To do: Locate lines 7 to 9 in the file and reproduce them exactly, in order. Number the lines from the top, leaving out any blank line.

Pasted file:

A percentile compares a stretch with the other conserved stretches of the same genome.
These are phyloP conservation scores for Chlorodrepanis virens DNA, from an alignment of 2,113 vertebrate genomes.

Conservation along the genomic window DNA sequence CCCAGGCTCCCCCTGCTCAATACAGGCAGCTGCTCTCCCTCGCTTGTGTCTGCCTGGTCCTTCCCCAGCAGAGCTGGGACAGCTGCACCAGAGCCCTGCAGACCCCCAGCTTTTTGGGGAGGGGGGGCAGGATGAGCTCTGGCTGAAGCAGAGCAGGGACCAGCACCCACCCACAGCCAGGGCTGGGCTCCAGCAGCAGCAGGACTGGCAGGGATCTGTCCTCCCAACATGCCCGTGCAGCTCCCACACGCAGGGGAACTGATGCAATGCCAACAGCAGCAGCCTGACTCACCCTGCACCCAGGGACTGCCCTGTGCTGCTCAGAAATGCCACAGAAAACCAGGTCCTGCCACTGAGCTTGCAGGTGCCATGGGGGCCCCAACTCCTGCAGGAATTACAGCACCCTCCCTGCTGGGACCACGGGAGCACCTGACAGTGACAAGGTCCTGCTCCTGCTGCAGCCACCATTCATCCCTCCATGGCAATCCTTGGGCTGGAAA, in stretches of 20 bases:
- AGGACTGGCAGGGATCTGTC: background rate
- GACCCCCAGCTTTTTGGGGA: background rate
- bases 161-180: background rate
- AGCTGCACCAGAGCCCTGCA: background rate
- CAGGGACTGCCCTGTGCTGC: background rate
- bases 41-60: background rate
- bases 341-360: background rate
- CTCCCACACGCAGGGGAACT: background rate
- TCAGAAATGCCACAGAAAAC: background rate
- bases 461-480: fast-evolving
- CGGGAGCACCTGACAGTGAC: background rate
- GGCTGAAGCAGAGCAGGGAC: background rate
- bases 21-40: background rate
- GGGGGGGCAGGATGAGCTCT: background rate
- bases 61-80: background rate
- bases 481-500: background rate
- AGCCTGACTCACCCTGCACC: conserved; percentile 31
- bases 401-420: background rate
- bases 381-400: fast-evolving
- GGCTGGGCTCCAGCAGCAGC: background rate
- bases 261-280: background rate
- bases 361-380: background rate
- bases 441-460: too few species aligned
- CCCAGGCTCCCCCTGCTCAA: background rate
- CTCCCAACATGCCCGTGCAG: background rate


- AGCTGCACCAGAGCCCTGCA: background rate
- CAGGGACTGCCCTGTGCTGC: background rate
- bases 41-60: background rate